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Tips for using Dept. 56 and Lemax-type buildings with Lionel trains

A frequent question I see regards the proper scale of snow village-type buildings, like Department 56 and Lemax, and whether they’re suitable for use with Lionel electric trains.

The answer is that their scale varies, but the buildings work very effectively with traditional Lionel trains, or, for that matter, 1:64 S scale American Flyer trains. Many hobbyists have built elaborate winter-themed layouts using these buildings. Typically the scale runs from anywhere from 1:64 to 1:48, with lots of selective compression to make the buildings fit an approximate footprint. The very same thing is true of the Lionel trains of the 1950s, so, intentional or not, they end up being a pretty good match.

The figures sold with these buildings, on the other hand, tend to be much larger–very close to 1:24 scale. This discrepancy bothers some people more than others. 1:24 figures are better suited for G scale.

Dealing with scale

This layout features Department 56 and a 1940s tin Marx train on O gauge Lionel track. Postwar Lionel is arguably an even closer match, scale-wise. Photo credit: Thomas J. Martin

Since most seasonal layouts aren’t intended to be fine-scale models–and Lionel, American Flyer and Marx trains of generations past weren’t either–it doesn’t bother me if it doesn’t bother you. After all, many of the accessories the big three sold when their trains were new were off scale. But the discrepancy is a convenient excuse to use something cheaper.

Dept 56 once sold trains, and the larger one was On30 scale (1:48). That’s not far off from what Lionel, Flyer, and Marx sold. So they look the part.


The Cobblestone Corners brand of winter village sold at Dollar Tree features figures that are about 1 1/2 inches in height, which would be 6 feet tall in 1:48 scale. That makes them a much closer match for the costlier Dept. 56 and Lemax buildings and for the trains. They come in packs of between three and five figures for a dollar, so you can get a sizable population for the price of one building.

Drug store chains also sometimes sell figures very similar to the Cobblestone Corners figures. They won’t be any cheaper, but they may very well be dressed a bit differently, to give your layout some variety.


Dollar Tree also sells trees and lights whose size are suitable for use with the costlier villages. Just be aware the stock tends to dwindle before Thanksgiving.


The scale of the buildings can vary a bit, but you can easily disguise that by clustering like-sized buildings together. Put the slightly undersized buildings further back on the layout, and they just look a little further away than they really are.

Setting a time period

Buildings of this style give you a lot of levity when it comes to time settings. Buildings of this style often date to the late 19th century, but they were in use for a very long time. In St. Louis, an 1890s neighborhood turned into a boom town in the late 1950s. And for about 10 years Gaslight Square was the place to be. Winter clothes don’t change a lot over time, so the way people dress won’t really set the time. Vehicles are the easiest way to set what decade you’re after. So you can use Dept. 56 and Lemax buildings with vehicles from whatever time period you’re nostalgic for, and the mix will work.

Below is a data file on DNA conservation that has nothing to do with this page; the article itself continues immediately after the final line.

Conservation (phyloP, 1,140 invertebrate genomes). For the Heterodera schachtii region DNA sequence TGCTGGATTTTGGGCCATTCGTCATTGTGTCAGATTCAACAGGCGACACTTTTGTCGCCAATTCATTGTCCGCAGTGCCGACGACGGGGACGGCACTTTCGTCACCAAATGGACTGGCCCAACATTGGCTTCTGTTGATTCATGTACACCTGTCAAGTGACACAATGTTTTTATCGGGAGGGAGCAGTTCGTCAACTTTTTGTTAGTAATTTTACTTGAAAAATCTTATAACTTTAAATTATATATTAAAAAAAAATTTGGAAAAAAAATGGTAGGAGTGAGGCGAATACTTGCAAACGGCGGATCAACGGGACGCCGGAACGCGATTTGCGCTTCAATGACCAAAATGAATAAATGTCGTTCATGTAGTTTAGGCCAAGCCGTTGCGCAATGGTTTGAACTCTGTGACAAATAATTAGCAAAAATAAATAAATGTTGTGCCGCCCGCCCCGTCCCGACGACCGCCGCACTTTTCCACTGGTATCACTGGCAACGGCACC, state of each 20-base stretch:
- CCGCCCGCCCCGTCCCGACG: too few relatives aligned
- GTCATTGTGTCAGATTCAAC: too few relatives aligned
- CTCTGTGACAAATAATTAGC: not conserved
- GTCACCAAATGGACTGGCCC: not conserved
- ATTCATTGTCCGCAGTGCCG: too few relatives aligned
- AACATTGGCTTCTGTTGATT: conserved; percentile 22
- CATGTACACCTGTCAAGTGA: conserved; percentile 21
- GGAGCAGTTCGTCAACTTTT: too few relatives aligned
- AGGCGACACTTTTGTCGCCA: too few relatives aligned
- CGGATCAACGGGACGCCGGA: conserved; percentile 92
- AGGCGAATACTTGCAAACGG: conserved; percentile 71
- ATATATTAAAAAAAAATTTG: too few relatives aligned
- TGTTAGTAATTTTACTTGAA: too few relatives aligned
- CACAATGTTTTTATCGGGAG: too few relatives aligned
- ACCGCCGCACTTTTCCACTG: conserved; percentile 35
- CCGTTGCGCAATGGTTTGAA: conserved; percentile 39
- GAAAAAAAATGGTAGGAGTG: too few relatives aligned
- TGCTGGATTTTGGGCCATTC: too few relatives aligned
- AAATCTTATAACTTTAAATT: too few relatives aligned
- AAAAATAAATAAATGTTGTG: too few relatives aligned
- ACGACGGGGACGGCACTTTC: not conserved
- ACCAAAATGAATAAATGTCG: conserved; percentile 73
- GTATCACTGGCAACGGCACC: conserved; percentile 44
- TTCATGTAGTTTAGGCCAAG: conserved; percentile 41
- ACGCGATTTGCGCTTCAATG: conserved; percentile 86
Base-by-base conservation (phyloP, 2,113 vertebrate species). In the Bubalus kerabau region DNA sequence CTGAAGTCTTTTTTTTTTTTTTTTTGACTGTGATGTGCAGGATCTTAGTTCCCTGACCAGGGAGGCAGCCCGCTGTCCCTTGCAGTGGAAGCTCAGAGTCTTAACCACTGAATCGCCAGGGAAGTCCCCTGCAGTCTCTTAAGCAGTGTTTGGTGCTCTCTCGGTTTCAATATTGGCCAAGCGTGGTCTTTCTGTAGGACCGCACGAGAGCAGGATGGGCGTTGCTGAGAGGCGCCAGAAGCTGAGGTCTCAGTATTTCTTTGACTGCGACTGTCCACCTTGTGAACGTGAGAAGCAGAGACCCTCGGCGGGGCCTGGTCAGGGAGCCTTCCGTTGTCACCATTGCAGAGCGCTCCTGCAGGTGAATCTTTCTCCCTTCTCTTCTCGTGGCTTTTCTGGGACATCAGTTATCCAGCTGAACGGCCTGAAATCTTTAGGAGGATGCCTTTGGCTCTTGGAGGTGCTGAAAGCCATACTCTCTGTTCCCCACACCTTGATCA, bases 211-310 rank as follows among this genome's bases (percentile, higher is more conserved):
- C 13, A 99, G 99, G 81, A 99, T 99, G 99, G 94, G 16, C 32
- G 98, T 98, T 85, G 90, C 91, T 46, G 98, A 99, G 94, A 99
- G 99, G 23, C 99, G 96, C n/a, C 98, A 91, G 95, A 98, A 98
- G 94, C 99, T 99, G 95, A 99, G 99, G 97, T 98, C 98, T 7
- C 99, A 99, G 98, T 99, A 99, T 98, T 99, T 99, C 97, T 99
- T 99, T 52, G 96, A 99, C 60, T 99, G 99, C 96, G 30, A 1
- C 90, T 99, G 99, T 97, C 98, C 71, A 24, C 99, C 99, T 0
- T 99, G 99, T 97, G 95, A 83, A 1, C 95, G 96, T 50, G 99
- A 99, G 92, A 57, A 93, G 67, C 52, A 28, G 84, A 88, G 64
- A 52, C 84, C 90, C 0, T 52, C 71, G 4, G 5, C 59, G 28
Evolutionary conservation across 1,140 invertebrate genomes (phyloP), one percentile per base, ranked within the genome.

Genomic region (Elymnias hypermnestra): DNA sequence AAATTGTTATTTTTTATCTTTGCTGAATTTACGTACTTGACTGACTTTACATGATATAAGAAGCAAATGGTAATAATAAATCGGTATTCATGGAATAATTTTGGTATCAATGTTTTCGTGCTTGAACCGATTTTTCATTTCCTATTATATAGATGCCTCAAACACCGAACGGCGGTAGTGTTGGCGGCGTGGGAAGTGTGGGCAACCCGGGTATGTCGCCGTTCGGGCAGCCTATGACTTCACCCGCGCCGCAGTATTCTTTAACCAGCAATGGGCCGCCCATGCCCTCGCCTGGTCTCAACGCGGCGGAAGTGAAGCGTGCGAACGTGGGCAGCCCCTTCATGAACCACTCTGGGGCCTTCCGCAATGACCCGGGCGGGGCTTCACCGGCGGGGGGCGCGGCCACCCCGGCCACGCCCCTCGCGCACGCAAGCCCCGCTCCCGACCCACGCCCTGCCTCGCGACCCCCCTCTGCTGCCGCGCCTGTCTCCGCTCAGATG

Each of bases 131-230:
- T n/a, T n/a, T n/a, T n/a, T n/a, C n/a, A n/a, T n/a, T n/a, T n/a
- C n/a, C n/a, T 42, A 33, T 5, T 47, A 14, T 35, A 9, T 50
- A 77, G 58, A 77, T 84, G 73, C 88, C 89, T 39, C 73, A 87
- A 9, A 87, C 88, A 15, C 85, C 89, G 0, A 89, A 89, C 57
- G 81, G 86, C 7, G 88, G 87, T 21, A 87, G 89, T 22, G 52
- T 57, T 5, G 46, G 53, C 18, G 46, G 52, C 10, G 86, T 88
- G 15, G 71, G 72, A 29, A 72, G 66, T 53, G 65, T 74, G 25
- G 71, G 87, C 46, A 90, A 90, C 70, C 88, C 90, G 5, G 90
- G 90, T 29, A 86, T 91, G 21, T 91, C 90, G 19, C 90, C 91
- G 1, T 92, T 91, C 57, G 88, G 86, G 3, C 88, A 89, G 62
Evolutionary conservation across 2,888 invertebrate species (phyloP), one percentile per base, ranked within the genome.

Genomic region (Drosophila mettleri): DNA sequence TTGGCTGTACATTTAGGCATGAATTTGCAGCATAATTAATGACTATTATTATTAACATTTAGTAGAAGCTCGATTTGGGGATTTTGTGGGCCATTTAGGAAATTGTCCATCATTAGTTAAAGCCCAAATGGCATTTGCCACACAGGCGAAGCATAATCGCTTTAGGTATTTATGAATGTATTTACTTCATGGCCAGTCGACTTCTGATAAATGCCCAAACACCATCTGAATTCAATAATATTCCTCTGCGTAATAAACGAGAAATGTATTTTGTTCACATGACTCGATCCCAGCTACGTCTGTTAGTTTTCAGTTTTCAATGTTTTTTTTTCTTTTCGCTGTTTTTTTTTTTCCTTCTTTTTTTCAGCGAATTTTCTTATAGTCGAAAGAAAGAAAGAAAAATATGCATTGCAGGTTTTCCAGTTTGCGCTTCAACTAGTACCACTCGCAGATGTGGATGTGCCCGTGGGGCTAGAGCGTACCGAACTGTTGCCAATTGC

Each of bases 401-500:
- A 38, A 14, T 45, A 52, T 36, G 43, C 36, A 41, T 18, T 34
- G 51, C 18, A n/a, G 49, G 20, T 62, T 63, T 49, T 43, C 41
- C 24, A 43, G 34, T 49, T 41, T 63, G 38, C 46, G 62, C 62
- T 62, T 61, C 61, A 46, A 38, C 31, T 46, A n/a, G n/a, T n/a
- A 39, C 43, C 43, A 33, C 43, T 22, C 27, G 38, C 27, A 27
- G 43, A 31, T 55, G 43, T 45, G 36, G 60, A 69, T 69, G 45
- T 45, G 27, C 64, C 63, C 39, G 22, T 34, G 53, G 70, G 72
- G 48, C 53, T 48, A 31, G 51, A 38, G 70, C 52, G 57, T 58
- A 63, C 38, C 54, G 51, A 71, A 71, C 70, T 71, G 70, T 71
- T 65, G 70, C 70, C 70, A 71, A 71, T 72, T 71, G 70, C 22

Keep in mind the trains have a time period too. Colorful steam engines evoke the 19th century. The majority of Lionel steam engines evoke the first half of the 20th century, into the 1950s. Diesel engines started appearing in the late 1930s but their heyday really started in the 1950s, continuing to today.

What is a snow village?

Cobblestone Corners-brand figures from Dollar Tree are a closer match scale-wise for Department 56 and Lemax buildings and much less expensive.

If you’re not quite sure what I’m talking about when I refer to snow village buildings, most chain stores sell a selection of them around Christmas (read: as soon as they stop selling Halloween stuff). Many of these stores have their own house brand for them, but they’re almost all made by a company called Lemax. Department 56 is a higher-end brand, usually sold in specialty shops at a correspondingly higher price. Typically they are made of porcelain and come with electric lights to light up the interiors to make them look occupied.

Dept 56 and Lemax on a budget

Amassing a sizable collection of these buildings can be costly if you’re paying retail, but frequently these buildings go on sale and they are eligible for the generous 40% off coupons that most craft store chains run on a semi-regular basis. They also don’t hold their value well, so you can buy them secondhand very inexpensively. Estate sales that mention Christmas items in the ad are a good place to look for these buildings at steep discounts over retail.

Not to mention if you choose to use Dollar Tree figures to populate your village, you can get a slew of figures from Dollar Tree for the cost of one figure from Department 56 or Lemax.

I’ve seen Dollar Tree put these figures out as early as August, but October seems to be more common. Stock tends to dwindle by Thanksgiving, so for the best selection each year, start looking in October.

1 thought on “Tips for using Dept. 56 and Lemax-type buildings with Lionel trains”

  1. You can also use kid’s paints to change the look of the same buildings. Some seasonal candy and cookie tins make nice, more stylized buildings. The dollar stores sometimes sell smaller scaled buildings that you can still use in forced perspective – placing them in the background makes them appear farther to your viewer

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